Extreme Fatigue After Meals

 by Dan Harriman

Eating can sometimes cause fatigue, especially after a large meal. However, extreme tiredness after eating is not normal. Medical conditions and allergies can cause these symptoms. Or, it might be as simple as how much you eat and what you are eating that are making you tired.

Feeling fatigued and sleepy after a meal is not an uncommon reaction. Many people even expect their bodies to, in a sense, shut down after eating. Food should not, however, make you feel fatigued. In fact, you should feel exactly the opposite, as eating the right foods gives you essential nutrition for energy. You might feel extremely fatigued after eating for several reasons. Speak to your doctor if you suspect you have any health problems that are causing fatigue after eating.

Extreme Tiredness After Eating

Overwhelming tiredness after eating can be a sign of an underlying medical condition. Diabetes is a health condition that affects your body's production of insulin, which is needed to control your blood sugar levels. When you eat, your body begins to store sugar in its cells, but as a diabetic, your body does not produce enough insulin to help control how much sugar is being stored. Spikes in blood sugar levels from eating can cause you to feel fatigued and lethargic, due to excess sugar in your bloodstream and cells. When enough insulin is once again produced to regulate your blood sugar levels, the glucose can be burned off as energy, thereby making you feel less fatigued.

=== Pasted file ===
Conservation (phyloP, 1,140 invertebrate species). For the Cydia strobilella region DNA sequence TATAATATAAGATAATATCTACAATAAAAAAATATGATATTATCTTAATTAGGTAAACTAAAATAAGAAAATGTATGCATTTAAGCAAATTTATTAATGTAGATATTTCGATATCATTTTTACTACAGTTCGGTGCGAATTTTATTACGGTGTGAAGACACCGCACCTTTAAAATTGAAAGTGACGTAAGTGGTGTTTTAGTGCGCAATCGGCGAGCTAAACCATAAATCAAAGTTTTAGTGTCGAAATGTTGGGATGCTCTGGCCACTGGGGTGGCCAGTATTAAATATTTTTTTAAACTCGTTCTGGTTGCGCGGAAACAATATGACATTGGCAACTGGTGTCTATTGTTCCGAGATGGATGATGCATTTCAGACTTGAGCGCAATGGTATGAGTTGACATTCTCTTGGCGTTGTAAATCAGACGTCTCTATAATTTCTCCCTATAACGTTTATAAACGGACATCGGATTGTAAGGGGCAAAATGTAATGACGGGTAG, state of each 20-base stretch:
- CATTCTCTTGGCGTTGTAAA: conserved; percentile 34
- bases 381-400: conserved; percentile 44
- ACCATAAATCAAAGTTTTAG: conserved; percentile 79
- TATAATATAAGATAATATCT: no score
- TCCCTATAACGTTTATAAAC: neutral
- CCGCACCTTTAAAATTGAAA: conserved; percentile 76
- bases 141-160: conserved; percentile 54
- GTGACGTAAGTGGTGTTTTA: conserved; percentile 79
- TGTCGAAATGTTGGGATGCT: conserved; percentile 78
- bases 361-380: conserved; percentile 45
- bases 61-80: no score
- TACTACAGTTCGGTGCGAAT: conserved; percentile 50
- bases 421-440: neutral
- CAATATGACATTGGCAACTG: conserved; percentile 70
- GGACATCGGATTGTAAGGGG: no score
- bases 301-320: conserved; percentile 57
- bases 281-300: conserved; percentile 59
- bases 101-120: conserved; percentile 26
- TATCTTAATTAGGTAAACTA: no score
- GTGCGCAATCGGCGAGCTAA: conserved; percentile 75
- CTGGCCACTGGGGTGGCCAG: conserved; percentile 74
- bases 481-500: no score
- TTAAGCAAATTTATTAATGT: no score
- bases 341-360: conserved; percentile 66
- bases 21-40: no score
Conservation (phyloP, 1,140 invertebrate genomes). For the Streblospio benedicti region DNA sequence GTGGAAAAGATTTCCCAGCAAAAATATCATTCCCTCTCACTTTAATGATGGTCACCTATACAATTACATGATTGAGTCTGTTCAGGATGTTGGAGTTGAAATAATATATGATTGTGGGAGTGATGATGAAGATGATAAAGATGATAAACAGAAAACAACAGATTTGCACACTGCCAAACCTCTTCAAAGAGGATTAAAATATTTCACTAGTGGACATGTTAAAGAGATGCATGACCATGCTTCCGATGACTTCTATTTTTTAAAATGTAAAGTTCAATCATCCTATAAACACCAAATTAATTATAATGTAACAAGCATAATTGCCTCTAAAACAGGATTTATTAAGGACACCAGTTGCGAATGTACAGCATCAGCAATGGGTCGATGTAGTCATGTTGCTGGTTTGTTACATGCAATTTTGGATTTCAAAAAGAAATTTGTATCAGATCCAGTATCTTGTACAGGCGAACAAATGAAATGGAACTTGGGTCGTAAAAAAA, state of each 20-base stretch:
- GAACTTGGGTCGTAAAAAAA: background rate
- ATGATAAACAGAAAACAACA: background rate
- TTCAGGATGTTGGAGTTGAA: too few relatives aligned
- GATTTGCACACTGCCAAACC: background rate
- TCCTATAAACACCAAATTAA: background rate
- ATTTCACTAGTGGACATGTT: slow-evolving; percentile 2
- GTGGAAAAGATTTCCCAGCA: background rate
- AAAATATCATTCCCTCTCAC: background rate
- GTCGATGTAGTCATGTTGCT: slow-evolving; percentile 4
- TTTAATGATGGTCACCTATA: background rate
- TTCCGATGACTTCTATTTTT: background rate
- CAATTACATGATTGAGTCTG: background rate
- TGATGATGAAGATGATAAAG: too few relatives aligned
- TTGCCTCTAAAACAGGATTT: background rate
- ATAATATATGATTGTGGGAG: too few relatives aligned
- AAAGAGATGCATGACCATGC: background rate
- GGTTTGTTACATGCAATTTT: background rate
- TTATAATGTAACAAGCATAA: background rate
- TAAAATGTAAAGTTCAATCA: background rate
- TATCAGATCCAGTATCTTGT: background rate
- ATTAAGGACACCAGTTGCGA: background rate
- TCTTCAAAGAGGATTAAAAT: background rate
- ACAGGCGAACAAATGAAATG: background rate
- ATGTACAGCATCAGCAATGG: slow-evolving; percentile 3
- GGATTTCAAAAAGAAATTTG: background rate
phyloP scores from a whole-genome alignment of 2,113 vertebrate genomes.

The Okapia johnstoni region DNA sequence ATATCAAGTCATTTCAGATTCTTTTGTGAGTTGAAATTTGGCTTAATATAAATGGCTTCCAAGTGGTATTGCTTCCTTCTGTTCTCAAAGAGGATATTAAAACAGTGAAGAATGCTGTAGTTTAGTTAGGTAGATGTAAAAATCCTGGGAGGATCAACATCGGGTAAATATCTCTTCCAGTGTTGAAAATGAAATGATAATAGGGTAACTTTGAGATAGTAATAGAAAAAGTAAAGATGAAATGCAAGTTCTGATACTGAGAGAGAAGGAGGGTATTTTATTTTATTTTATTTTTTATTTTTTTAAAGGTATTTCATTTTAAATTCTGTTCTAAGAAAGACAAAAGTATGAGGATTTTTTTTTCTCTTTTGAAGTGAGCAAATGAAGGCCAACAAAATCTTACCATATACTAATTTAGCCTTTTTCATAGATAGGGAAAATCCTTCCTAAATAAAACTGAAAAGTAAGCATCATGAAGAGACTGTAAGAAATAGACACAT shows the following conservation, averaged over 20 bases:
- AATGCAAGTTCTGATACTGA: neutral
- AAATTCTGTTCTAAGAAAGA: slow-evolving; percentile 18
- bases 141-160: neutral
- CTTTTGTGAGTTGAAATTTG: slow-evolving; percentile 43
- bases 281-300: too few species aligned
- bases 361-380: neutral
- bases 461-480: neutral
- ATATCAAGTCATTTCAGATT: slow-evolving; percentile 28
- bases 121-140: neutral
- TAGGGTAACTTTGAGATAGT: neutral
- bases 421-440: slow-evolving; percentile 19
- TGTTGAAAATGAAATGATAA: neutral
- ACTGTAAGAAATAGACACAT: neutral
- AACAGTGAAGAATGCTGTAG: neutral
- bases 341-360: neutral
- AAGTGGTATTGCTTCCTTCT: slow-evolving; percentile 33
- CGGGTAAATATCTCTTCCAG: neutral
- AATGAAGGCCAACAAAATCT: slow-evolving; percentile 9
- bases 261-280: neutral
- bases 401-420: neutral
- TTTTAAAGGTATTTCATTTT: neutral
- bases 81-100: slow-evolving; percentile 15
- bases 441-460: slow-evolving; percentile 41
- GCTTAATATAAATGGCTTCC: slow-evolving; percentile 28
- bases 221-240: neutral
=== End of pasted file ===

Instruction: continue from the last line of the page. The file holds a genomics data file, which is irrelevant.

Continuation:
Consider Food Quality

The types of foods you eat play an important role in how your body reacts when it breaks down and absorbs the food. If you primarily eat food that offers little nutritional value, you will most likely begin to feel sleepy after eating. Foods that do little for you energy levels are typically high in saturated fats, sugar and salt, according to the IBS Treatment Center. Most processed foods fall into this category. Your body breaks down and absorbs these foods quickly, causing your digestive system to work hard for a short period. This leads to fatigue. Foods providing good nutritional value take longer for your body to break down and absorb, thereby giving you energy for more extended periods.

Control Meal Portions

The quantity of food you eat is another major factor in how you feel after a meal. If you eat healthy meals, large or small, your body will have energy. If, however, you eat large meals that consist of unhealthy foods, you will most likely feel like taking a nap afterwards. If you do have unhealthy foods as a part of your diet, try to reduce the portion size of your meals, and eat four or five smaller meals per day instead of three large meals per day. This allows your body to digest a manageable amount of food, every so often, throughout the day.

Fatigue from Allergies

Certain ingredients in foods can cause an allergic reaction, which can result in you feeling exhausted and fatigued once your body absorbs them. Your body must expend energy to rid itself of an allergen that has been introduced through food you eat. Fatigue sets in as your immune system works to protect the body. Speak to your doctor if you suspect you may have a food allergy. She can help determine if you are in fact allergic to certain foods and whether it is causing fatigue after eating.


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